Tag Archives: English language

A lot of Love, poetic thought by George B. (the smudge and other poems Page) inspired and with dedication to ‘Como Agua Para Chocolate’, by the Mexican novelist Laura Esquivel


Lots of Love, poetic thought by George B.
(the smudge and other poems Page)

She first mixed the ingredients,
then added salt and sweat,
and other delicate things to the dough
she mixed and beat, and slammed and slammed
with powerful fists,
before

rolling
flattening
spreading the dough
on whole the top of the  board –
she did that many time…

Now  it all became quiet,
a quiet wait while

inside that silence the yeast was waking up the dough , 
engulfed in the mixture,
almost…ready to burst…

the oven preheated,

“time to open the gates to the baking heat”, she thought…

the moist heat of the oven –
time to release the moisture within –

let it float,
once more all around,  free,  in the boxed heat.

Now, all that was left was…cookies….while,
still very special, 

cookies,

with a sprinkle of Cinnamon
nutmeg
trace of… cloves
and  lots of love.

– George-B.

Inspired, and with dedication to Mexican novelist Laura Esquivel,   and her popular  novel Like Water for Chocolate (Spanish: Como agua para chocolate), the  popular novel published in 1989,  and the amazing magical realism by which  food is  one of the major themes in the story which is seen throughout the story. It is used very creatively to represent the characters feelings and situations.

Copyright © 2015 [George Bost]. All Rights Reserved.

 

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Alexander Glazunov Symphony No 5 in B flat major, Op 55, great compositions/performances


Alexander Glazunov Symphony No 5 in B flat major, Op 55

Carl Maria Von Weber: Clarinet Quintet in B flat, op. 34 , great compositions/performances


Weber: Clarinet Quintet in B flat, op. 34

intriguingly So: Continuum Season 3 Opportunity to know a different reality…alternate, but weaved within this reality!


Continuum season 3 (click to access)

Continuum season 3 (click to access)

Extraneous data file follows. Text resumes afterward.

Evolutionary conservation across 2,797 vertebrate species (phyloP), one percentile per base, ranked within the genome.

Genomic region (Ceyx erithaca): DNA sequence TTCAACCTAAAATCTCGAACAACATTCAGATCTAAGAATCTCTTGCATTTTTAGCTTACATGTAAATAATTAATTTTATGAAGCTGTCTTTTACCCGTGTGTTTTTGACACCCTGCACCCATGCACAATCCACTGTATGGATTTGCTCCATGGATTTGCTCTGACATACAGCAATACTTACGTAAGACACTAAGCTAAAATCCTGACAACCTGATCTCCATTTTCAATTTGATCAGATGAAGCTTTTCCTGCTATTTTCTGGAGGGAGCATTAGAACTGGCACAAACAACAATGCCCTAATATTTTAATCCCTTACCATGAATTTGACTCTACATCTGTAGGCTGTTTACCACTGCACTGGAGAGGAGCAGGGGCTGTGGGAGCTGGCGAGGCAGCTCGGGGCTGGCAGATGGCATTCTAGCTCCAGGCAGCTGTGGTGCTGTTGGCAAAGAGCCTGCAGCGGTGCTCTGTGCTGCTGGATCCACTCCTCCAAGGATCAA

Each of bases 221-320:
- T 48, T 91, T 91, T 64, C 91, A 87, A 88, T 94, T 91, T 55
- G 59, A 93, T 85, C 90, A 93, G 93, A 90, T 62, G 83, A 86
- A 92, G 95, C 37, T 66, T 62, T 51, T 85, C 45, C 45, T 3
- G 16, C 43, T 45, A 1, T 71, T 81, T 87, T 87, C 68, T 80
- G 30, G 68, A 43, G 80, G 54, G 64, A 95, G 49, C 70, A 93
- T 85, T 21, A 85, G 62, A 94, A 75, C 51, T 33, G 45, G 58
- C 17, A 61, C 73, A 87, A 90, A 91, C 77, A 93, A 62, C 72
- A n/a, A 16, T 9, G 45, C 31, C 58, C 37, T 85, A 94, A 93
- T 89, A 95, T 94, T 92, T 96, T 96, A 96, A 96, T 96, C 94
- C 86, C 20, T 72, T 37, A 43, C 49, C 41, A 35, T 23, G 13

RIDAY, APRIL 25, 2014 4:37 PM

Continuum Episodes – Now With Enhanced Video!

Can’t get enough Continuum? Well, get ready to watch Season 3 like you’ve never seen it before—with our all-new Enhanced Video experience! Watch interactive full episodes featuring original bonus webisodes, extended scenes, and behind-the-scenes content that you won’t find anywhere else, all fully immersed inside full episodes of Continuum, Season 3.

Bonus content appears on-screen at key moments in each episode—all designed to take you deeper into the world of the show. Behind-the-scenes pop-up commentary is indicated by the grey dots that appear along the episode progress bar, while the orange dots indicate original video content. To view the videos, click on the pop-up text when it appears on-screen. The episode you are watching will pause, and resume once the bonus clip has concluded.As always, if you want to watch the episode without bonus content, you can toggle the red caption icon located next to the closed caption button.
Video Indicator

Now go back and rewatch episodes 1-5! And please (as always) feel free to share your thoughts with us in the comments.

http://www.showcase.ca/video#continuum/video

Liszt Consolation D flat major No.3 (S.172), Valentina Lisitsa: Great compositions/performances


thsi pressed for your health: Lower IQ seen after exposure to plastic chemicals — FRANCE 24 (@FRANCE24)


this pressed for your right to know: Photos: ‘Living On A Dollar A Day’ Features Stark Portraits of Humanity|NewsWeek


Filed Under: World

10_17_DollarDay_Cover

Living on a dollar a day seems nearly unfathomable, but roughly one in six people in our world do on a daily basis. For her work Living On A Dollar A Day, photographer Renée C. Byer teamed up with San Francisco nonprofit The Forgotten International and ventured to four continents to capture intimate stills of people affected by extreme poverty.